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Old 11-29-2012, 07:17 AM
 
56,514 posts, read 80,824,285 times
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Quote:
Originally Posted by bchris02 View Post
Agreed. Most of the best cities for employment right now are not the "hip" cities for young people, one exception being the Minneapolis/St Paul. The trendy cities on the east and west coast are tough markets right now and even cities like Austin that have low unemployment have extremely stiff competition in the job market. It really comes down to what a person's priorities are and what makes them happy.
Very true and if a young person wants something "hip", college towns may be the way to go. So, the aspect of size may have to be scaled down in terms of a city/area.
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Old 11-29-2012, 08:30 AM
 
Location: Tennessee
34,670 posts, read 33,671,635 times
Reputation: 51856
Quote:
Originally Posted by mozzillameister View Post
I graduated college in June with a BS in Business - Marketing and Finance and a BA Economics. I've been trying the NYC scene since August looking for jobs, with the mindset that all the marketing firms = lots of opportunities...but really means they want free labor from interns, and entry-level positions (AC, Assistant AE) require 2+ years of experience.

I would keep staying, but its just too expensive. It seems that the only job growth in NYC is for 100k+ jobs or $8-10/hr part-time positions, which is unsustainable for NYC. Even living with my parents, I still pick up the tab for overpriced food and car insurance for interview driving purposes, which is $6k per year.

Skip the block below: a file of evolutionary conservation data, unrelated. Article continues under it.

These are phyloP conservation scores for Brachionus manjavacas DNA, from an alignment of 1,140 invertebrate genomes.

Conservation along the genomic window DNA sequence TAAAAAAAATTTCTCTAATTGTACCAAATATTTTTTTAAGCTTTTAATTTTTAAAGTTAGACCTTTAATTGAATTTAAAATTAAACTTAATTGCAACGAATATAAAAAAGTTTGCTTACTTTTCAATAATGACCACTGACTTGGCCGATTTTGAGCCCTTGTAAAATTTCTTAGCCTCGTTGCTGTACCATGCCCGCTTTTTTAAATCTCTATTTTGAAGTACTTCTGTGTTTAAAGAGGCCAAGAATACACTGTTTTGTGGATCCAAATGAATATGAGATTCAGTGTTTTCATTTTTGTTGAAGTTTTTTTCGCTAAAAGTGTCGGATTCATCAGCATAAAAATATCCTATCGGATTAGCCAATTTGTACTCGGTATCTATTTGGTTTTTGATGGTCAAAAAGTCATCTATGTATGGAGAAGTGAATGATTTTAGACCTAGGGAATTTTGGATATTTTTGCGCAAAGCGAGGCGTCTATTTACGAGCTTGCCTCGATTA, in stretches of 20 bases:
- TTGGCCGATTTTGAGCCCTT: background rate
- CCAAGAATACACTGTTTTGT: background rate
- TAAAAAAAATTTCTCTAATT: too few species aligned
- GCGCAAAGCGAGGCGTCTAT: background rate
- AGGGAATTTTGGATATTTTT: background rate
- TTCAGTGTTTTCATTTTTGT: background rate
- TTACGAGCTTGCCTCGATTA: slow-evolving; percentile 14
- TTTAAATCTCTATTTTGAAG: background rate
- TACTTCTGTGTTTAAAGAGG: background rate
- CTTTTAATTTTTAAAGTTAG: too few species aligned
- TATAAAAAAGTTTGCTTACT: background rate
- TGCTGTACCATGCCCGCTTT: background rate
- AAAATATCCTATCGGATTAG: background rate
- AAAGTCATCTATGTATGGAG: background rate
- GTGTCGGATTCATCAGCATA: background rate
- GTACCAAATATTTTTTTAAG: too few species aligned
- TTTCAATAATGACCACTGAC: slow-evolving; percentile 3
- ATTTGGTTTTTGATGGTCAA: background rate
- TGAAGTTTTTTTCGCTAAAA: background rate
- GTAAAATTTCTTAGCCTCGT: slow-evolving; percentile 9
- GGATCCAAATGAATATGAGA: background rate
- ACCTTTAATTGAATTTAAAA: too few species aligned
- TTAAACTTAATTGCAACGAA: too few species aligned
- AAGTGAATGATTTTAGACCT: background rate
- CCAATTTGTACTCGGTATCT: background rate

So, I'm considering moving out upstate...possibly Pittsburgh, since the cost of living is MUCH cheaper, possibly more job opportunities, no 1+ and hr subway commutes, and lower wage jobs that hire full-time (mostly hotel front desk) . I went to UB, so I know most of these areas (Buffalo, Rochester).

My idea with Pittsburgh is that its drive-able to all the areas within the Midwest, and also apply for positions using my parents address in the city/Boston.

Is this a decent plan? Are there particular cities that are better suited for entry-level work? Thanks for the advice!
North Dakota has the best unemployment rate in the country. It's booming because of oil which brings the other industries up as well.

"The Labor Department says the North Dakota capital of Bismarck had the lowest rate among the 372 largest U.S. cities, at 2.2 percent. Bismarck is followed by Fargo at 2.8 percent and Grand Forks at 3.1 percent. Sioux Falls, South Dakota's largest city, is eighth on the list, with a rate of 3.7 percent."

4 cities in North Dakota, South Dakota have unemployment rates among the lowest in the nation


"Help Wanted" signs litter the landscape of cities such as Williston in the same way "For Sale" signs populate the streets of Las Vegas. "It's a zoo," said Terry Ayers, who drove into town from Spokane, Wash., slept in his truck, and found a job within hours of arrival, tripling his salary. "It's crazy what's going on out here. The reason? Billions of dollars are coming into the state and thousands of people are following—all because millions of barrels of oil are flowing out. The result: A good, old-fashioned oil boom. Here are some examples of what a boom is like in 2011. There's no available housing, so people sleep in truck stops and Wal-Mart Stores' parking lots. Developers have expanded plans from just a few dozen new homes and are now building hundreds of houses and thousands of apartment units. The McDonald's in Williston is one of the busiest in the country, and they need to pay $15 an hour just to attract employees to work there."

http://usatoday30.usatoday.com/money...ota/50136572/1